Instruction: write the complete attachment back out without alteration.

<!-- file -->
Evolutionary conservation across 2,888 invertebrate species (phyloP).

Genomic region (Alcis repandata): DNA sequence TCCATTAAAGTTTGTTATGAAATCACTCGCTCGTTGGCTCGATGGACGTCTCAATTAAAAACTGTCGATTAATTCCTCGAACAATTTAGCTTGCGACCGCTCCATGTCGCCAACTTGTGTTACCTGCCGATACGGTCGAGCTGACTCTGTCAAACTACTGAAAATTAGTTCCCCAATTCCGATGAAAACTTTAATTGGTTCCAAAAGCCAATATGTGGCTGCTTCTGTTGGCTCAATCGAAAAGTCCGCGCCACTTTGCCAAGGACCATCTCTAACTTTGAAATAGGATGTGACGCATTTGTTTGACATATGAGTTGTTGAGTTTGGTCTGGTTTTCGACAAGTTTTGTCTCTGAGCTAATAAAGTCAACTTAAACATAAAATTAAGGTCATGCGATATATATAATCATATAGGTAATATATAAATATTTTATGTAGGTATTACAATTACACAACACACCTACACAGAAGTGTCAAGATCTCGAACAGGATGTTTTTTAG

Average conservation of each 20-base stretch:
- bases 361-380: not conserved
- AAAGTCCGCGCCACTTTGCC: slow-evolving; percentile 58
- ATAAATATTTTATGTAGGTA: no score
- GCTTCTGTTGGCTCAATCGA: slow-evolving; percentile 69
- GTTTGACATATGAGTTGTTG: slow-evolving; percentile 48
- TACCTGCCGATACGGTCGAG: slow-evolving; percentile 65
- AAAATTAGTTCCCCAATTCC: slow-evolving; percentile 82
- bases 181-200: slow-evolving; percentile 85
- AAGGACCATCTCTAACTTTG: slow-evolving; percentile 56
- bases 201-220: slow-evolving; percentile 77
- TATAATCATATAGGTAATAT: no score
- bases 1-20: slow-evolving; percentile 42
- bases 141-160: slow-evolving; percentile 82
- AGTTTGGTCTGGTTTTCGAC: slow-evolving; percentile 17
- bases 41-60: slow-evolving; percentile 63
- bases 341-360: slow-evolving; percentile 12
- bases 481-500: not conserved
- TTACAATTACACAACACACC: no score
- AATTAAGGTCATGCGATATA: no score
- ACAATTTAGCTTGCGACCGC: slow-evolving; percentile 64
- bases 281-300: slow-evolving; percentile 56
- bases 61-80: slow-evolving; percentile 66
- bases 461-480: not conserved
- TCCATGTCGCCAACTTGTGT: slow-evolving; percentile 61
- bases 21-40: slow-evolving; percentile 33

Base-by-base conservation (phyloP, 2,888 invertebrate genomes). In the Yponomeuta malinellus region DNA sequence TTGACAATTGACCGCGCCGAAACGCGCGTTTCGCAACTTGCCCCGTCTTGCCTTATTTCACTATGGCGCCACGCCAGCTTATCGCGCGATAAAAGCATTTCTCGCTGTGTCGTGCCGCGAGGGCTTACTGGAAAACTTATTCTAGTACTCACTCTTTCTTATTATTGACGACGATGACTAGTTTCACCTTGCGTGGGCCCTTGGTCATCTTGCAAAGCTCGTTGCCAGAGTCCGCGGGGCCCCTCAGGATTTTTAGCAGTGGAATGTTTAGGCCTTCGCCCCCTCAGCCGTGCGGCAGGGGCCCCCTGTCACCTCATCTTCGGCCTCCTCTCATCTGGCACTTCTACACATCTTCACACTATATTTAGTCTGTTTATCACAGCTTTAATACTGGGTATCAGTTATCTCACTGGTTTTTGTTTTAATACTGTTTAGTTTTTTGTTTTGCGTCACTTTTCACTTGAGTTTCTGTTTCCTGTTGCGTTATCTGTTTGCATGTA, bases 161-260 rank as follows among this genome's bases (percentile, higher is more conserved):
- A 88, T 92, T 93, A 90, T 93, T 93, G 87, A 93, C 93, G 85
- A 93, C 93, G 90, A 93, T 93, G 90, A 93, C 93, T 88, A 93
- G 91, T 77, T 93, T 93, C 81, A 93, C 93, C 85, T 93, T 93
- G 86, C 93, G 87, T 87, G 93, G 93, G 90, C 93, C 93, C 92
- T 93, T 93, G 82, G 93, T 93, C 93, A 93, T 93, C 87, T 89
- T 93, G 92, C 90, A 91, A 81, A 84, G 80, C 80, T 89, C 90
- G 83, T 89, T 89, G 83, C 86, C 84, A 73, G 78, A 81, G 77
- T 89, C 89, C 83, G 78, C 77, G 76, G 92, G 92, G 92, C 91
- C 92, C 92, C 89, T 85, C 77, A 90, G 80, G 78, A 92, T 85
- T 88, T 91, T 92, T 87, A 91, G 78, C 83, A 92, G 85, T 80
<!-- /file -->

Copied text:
Evolutionary conservation across 2,888 invertebrate species (phyloP).

Genomic region (Alcis repandata): DNA sequence TCCATTAAAGTTTGTTATGAAATCACTCGCTCGTTGGCTCGATGGACGTCTCAATTAAAAACTGTCGATTAATTCCTCGAACAATTTAGCTTGCGACCGCTCCATGTCGCCAACTTGTGTTACCTGCCGATACGGTCGAGCTGACTCTGTCAAACTACTGAAAATTAGTTCCCCAATTCCGATGAAAACTTTAATTGGTTCCAAAAGCCAATATGTGGCTGCTTCTGTTGGCTCAATCGAAAAGTCCGCGCCACTTTGCCAAGGACCATCTCTAACTTTGAAATAGGATGTGACGCATTTGTTTGACATATGAGTTGTTGAGTTTGGTCTGGTTTTCGACAAGTTTTGTCTCTGAGCTAATAAAGTCAACTTAAACATAAAATTAAGGTCATGCGATATATATAATCATATAGGTAATATATAAATATTTTATGTAGGTATTACAATTACACAACACACCTACACAGAAGTGTCAAGATCTCGAACAGGATGTTTTTTAG

Average conservation of each 20-base stretch:
- bases 361-380: not conserved
- AAAGTCCGCGCCACTTTGCC: slow-evolving; percentile 58
- ATAAATATTTTATGTAGGTA: no score
- GCTTCTGTTGGCTCAATCGA: slow-evolving; percentile 69
- GTTTGACATATGAGTTGTTG: slow-evolving; percentile 48
- TACCTGCCGATACGGTCGAG: slow-evolving; percentile 65
- AAAATTAGTTCCCCAATTCC: slow-evolving; percentile 82
- bases 181-200: slow-evolving; percentile 85
- AAGGACCATCTCTAACTTTG: slow-evolving; percentile 56
- bases 201-220: slow-evolving; percentile 77
- TATAATCATATAGGTAATAT: no score
- bases 1-20: slow-evolving; percentile 42
- bases 141-160: slow-evolving; percentile 82
- AGTTTGGTCTGGTTTTCGAC: slow-evolving; percentile 17
- bases 41-60: slow-evolving; percentile 63
- bases 341-360: slow-evolving; percentile 12
- bases 481-500: not conserved
- TTACAATTACACAACACACC: no score
- AATTAAGGTCATGCGATATA: no score
- ACAATTTAGCTTGCGACCGC: slow-evolving; percentile 64
- bases 281-300: slow-evolving; percentile 56
- bases 61-80: slow-evolving; percentile 66
- bases 461-480: not conserved
- TCCATGTCGCCAACTTGTGT: slow-evolving; percentile 61
- bases 21-40: slow-evolving; percentile 33

Base-by-base conservation (phyloP, 2,888 invertebrate genomes). In the Yponomeuta malinellus region DNA sequence TTGACAATTGACCGCGCCGAAACGCGCGTTTCGCAACTTGCCCCGTCTTGCCTTATTTCACTATGGCGCCACGCCAGCTTATCGCGCGATAAAAGCATTTCTCGCTGTGTCGTGCCGCGAGGGCTTACTGGAAAACTTATTCTAGTACTCACTCTTTCTTATTATTGACGACGATGACTAGTTTCACCTTGCGTGGGCCCTTGGTCATCTTGCAAAGCTCGTTGCCAGAGTCCGCGGGGCCCCTCAGGATTTTTAGCAGTGGAATGTTTAGGCCTTCGCCCCCTCAGCCGTGCGGCAGGGGCCCCCTGTCACCTCATCTTCGGCCTCCTCTCATCTGGCACTTCTACACATCTTCACACTATATTTAGTCTGTTTATCACAGCTTTAATACTGGGTATCAGTTATCTCACTGGTTTTTGTTTTAATACTGTTTAGTTTTTTGTTTTGCGTCACTTTTCACTTGAGTTTCTGTTTCCTGTTGCGTTATCTGTTTGCATGTA, bases 161-260 rank as follows among this genome's bases (percentile, higher is more conserved):
- A 88, T 92, T 93, A 90, T 93, T 93, G 87, A 93, C 93, G 85
- A 93, C 93, G 90, A 93, T 93, G 90, A 93, C 93, T 88, A 93
- G 91, T 77, T 93, T 93, C 81, A 93, C 93, C 85, T 93, T 93
- G 86, C 93, G 87, T 87, G 93, G 93, G 90, C 93, C 93, C 92
- T 93, T 93, G 82, G 93, T 93, C 93, A 93, T 93, C 87, T 89
- T 93, G 92, C 90, A 91, A 81, A 84, G 80, C 80, T 89, C 90
- G 83, T 89, T 89, G 83, C 86, C 84, A 73, G 78, A 81, G 77
- T 89, C 89, C 83, G 78, C 77, G 76, G 92, G 92, G 92, C 91
- C 92, C 92, C 89, T 85, C 77, A 90, G 80, G 78, A 92, T 85
- T 88, T 91, T 92, T 87, A 91, G 78, C 83, A 92, G 85, T 80